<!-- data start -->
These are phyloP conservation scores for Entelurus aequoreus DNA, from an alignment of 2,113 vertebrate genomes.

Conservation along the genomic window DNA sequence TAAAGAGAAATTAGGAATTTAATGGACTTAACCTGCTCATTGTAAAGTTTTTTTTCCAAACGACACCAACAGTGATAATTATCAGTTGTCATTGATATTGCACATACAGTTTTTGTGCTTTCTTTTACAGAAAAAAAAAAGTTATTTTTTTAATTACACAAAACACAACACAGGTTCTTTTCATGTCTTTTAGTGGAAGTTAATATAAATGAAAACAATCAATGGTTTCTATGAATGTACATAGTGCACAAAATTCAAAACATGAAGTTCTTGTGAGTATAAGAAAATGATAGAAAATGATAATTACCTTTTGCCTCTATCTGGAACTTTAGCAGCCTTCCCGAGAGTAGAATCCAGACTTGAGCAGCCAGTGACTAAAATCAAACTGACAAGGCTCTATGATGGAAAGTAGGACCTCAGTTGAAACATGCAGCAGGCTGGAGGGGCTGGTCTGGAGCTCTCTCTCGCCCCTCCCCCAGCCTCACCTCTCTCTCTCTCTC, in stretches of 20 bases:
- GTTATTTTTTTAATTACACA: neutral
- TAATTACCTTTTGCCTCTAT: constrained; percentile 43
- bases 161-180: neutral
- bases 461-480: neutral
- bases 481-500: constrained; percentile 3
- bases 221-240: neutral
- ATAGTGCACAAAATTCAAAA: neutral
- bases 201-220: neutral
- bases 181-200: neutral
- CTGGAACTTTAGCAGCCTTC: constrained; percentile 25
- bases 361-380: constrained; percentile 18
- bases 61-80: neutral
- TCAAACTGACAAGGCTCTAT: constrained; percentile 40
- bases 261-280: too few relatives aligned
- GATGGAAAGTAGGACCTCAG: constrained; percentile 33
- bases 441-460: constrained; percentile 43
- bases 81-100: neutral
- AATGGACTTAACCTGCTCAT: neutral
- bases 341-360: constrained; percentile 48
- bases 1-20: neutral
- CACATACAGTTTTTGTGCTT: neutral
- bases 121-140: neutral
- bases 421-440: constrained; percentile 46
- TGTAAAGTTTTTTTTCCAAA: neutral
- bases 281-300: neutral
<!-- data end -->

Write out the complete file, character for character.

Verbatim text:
These are phyloP conservation scores for Entelurus aequoreus DNA, from an alignment of 2,113 vertebrate genomes.

Conservation along the genomic window DNA sequence TAAAGAGAAATTAGGAATTTAATGGACTTAACCTGCTCATTGTAAAGTTTTTTTTCCAAACGACACCAACAGTGATAATTATCAGTTGTCATTGATATTGCACATACAGTTTTTGTGCTTTCTTTTACAGAAAAAAAAAAGTTATTTTTTTAATTACACAAAACACAACACAGGTTCTTTTCATGTCTTTTAGTGGAAGTTAATATAAATGAAAACAATCAATGGTTTCTATGAATGTACATAGTGCACAAAATTCAAAACATGAAGTTCTTGTGAGTATAAGAAAATGATAGAAAATGATAATTACCTTTTGCCTCTATCTGGAACTTTAGCAGCCTTCCCGAGAGTAGAATCCAGACTTGAGCAGCCAGTGACTAAAATCAAACTGACAAGGCTCTATGATGGAAAGTAGGACCTCAGTTGAAACATGCAGCAGGCTGGAGGGGCTGGTCTGGAGCTCTCTCTCGCCCCTCCCCCAGCCTCACCTCTCTCTCTCTCTC, in stretches of 20 bases:
- GTTATTTTTTTAATTACACA: neutral
- TAATTACCTTTTGCCTCTAT: constrained; percentile 43
- bases 161-180: neutral
- bases 461-480: neutral
- bases 481-500: constrained; percentile 3
- bases 221-240: neutral
- ATAGTGCACAAAATTCAAAA: neutral
- bases 201-220: neutral
- bases 181-200: neutral
- CTGGAACTTTAGCAGCCTTC: constrained; percentile 25
- bases 361-380: constrained; percentile 18
- bases 61-80: neutral
- TCAAACTGACAAGGCTCTAT: constrained; percentile 40
- bases 261-280: too few relatives aligned
- GATGGAAAGTAGGACCTCAG: constrained; percentile 33
- bases 441-460: constrained; percentile 43
- bases 81-100: neutral
- AATGGACTTAACCTGCTCAT: neutral
- bases 341-360: constrained; percentile 48
- bases 1-20: neutral
- CACATACAGTTTTTGTGCTT: neutral
- bases 121-140: neutral
- bases 421-440: constrained; percentile 46
- TGTAAAGTTTTTTTTCCAAA: neutral
- bases 281-300: neutral